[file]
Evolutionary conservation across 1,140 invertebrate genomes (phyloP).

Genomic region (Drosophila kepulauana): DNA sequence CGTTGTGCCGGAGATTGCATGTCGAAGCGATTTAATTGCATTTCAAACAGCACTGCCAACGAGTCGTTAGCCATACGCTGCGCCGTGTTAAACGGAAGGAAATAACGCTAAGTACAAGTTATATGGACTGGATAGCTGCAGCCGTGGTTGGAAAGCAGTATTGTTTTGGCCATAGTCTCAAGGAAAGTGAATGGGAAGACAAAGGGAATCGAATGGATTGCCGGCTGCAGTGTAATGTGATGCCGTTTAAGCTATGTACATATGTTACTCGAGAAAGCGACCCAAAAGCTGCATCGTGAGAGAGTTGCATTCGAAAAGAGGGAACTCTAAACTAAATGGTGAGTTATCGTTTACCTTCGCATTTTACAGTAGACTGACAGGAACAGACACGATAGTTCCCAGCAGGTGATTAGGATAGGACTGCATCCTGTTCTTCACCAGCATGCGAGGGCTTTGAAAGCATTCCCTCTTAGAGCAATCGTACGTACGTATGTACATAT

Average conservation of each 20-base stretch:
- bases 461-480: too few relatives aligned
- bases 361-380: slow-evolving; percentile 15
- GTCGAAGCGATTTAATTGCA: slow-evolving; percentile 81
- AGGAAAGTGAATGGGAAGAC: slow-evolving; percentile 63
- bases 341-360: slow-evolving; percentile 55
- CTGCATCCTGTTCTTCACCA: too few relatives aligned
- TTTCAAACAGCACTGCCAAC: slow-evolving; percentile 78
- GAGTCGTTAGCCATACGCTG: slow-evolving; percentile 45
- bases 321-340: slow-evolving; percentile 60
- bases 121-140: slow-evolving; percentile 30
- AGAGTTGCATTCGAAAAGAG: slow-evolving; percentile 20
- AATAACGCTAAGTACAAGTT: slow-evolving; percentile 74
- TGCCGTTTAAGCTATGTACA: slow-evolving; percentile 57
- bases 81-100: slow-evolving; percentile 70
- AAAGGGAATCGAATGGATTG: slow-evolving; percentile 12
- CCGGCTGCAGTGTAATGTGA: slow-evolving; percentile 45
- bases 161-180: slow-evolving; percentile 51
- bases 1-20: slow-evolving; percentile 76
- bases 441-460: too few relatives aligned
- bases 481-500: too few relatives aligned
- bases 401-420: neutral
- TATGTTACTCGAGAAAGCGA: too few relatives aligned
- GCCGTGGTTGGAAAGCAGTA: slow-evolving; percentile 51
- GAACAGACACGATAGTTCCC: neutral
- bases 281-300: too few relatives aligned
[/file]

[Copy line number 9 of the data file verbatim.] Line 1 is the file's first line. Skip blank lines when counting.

- CTGCATCCTGTTCTTCACCA: too few relatives aligned